U25 hitters: 2 | U25 pitchers: 0 | Top 100ish prospects: 6
Stuck in high-altitude, low-odds purgatory in the NL West, this year’s Rockies have mostly avoided their recent habit of doing exactly the opposite of what the industry thinks they should do. They have a major prospect in Adael Amador, a top-10 overall candidate who could turn into a star contact-hitting shortstop, and several intriguing ones on the rise in outfielders Dyan Jorge and Yanquiel Fernandez.
The most important development out of Denver this year, though, was probably the Rockies’ decision to draft Tennessee starting pitcher Chase Dollander. Reasonably preoccupied with the detrimental Coors Field effects on arms, they have focused energy on sinker-throwing, ground-ball types who tend to have less star potential. Dollander breaks that mold. A No. 1 overall candidate at the start of the college season, thanks to a big, prototypical ace’s rising fastball, Dollander dropped back a little in the draft, and the Rockies pounced.
7. Chicago White Sox
U25 hitters: 1 | U25 pitchers: 1 | Top 100ish prospects: 5
There’s no way around the elephant in the room: Team owner Jerry Reinsdorf dismissed longtime front office leaders Ken Williams and Rick Hahn last month after a once-promising core floundered to .500 last season and totally cratered this season. Some new ideas might be just what the doctor ordered for a club with plenty of players who should be in their primes but only one — Luis Robert Jr. — who is truly thriving. Alas, Reinsdorf, also the driving force behind the Tony La Russa experiment, turned around and promoted Chris Getz from within. Maybe Getz has some grand designs to shake the floundering White Sox out of their misery, but it’s not an inspiring hire.
In terms of the season’s rebuilding moves, executed entirely by Hahn & Co., the White Sox did well to get pitching prospect Nick Nastrini from the Los Angeles Dodgers and a solid haul (headlined by catcher Edgar Quero) from the desperate, doomed Los Angeles Angels. Their top prospect to watch is 6-foot-3 infielder Colson Montgomery. Currently a shortstop, Montgomery figures to move elsewhere but remain firmly in the upper echelon of prospects, thanks to a terrific swing and strong idea of how to approach at-bats.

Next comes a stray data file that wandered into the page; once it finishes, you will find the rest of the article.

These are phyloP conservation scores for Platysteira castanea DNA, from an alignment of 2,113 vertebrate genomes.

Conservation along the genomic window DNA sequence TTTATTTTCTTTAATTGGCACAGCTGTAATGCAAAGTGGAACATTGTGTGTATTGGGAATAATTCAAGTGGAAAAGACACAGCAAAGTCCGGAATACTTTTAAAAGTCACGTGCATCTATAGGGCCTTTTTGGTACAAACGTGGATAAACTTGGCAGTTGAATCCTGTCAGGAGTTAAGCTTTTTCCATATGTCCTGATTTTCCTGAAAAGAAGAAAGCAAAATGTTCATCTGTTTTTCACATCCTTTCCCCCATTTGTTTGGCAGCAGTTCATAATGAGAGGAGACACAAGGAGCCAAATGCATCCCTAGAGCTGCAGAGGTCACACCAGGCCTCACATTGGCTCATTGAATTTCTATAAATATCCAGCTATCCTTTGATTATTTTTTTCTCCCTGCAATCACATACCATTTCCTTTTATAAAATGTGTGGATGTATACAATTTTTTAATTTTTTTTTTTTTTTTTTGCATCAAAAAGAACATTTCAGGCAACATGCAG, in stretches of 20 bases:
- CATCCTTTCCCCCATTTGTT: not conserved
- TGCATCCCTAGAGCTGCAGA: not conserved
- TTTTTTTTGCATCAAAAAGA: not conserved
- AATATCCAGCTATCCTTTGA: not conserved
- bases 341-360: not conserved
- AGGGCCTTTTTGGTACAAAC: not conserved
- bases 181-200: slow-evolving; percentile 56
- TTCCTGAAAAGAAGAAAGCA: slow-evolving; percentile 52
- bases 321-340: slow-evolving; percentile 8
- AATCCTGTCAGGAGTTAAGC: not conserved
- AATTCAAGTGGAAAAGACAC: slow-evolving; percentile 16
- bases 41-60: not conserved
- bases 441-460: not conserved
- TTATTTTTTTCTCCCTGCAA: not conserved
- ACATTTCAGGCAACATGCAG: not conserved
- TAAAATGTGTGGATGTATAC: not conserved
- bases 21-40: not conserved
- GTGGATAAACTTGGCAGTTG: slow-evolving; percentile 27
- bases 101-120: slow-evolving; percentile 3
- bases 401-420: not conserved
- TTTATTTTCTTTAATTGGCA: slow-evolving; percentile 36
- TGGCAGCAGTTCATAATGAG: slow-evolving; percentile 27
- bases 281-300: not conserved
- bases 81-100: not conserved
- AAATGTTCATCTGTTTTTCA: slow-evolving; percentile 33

8. Kansas City Royals
U25 hitters: 2 | U25 pitchers: 1 | Top 100ish prospects: 0
Speaking of internal hires where a reboot was warranted, the Royals are in Year 1 under J.J. Picollo, longtime lieutenant of former GM Dayton Moore. The pros are Bobby Witt Jr., who is playing like a superstar in Year 2, and trade-deadline acquisition Cole Ragans, who has exploded onto the scene after coming over in the Aroldis Chapman deal. Thanks to work with external pitching lab Tread Athletics, the lefty is throwing 96 mph and hitting 101 — up from 92 mph a year ago.
With the Royals, Ragans has boosted his usage of a 92 mph cutter and roared to a 1.51 ERA in eight starts. Still, that early win can’t stand up to the complete dearth of progress for the Royals’ existing young arms. Kansas City needs to either try new tricks in the player development field or scoop up a lot more Ragans types because its farm system is virtually drained of impact talent.
9. Oakland Athletics
U25 hitters: 2 | U25 pitchers: 0 | Top 100ish prospects: 3
Intentionally scraped clean of promise by team owner John Fisher as he moves the team to Las Vegas, the A’s don’t have much to hang their hats on. The players most likely to stick around are second baseman Zack Gelof, a 2021 second-round pick who has smacked 10 homers and nabbed 10 bags in 47 games since his MLB debut, and first baseman Ryan Noda, a Rule 5 pick from the Dodgers pulling off the Max Muncy formula with patience and power. Just back from injury, hard-throwing pitcher Mason Miller could join that group with more healthy innings.
Still, you can’t help but notice the lack of help coming from the A’s trade returns for stars Matt Olson and Sean Murphy. Catcher Shea Langeliers is running a 78 wRC+ in his first full season (.202/.267/.381), eyebrow-raising target Esteury Ruiz has 58 steals but not much else to sustain the profile (81 wRC+, middle-of-the-road defense), and other pieces have entirely flopped or washed out.
It’s going to be brutal for a while. But that was the plan, anyway.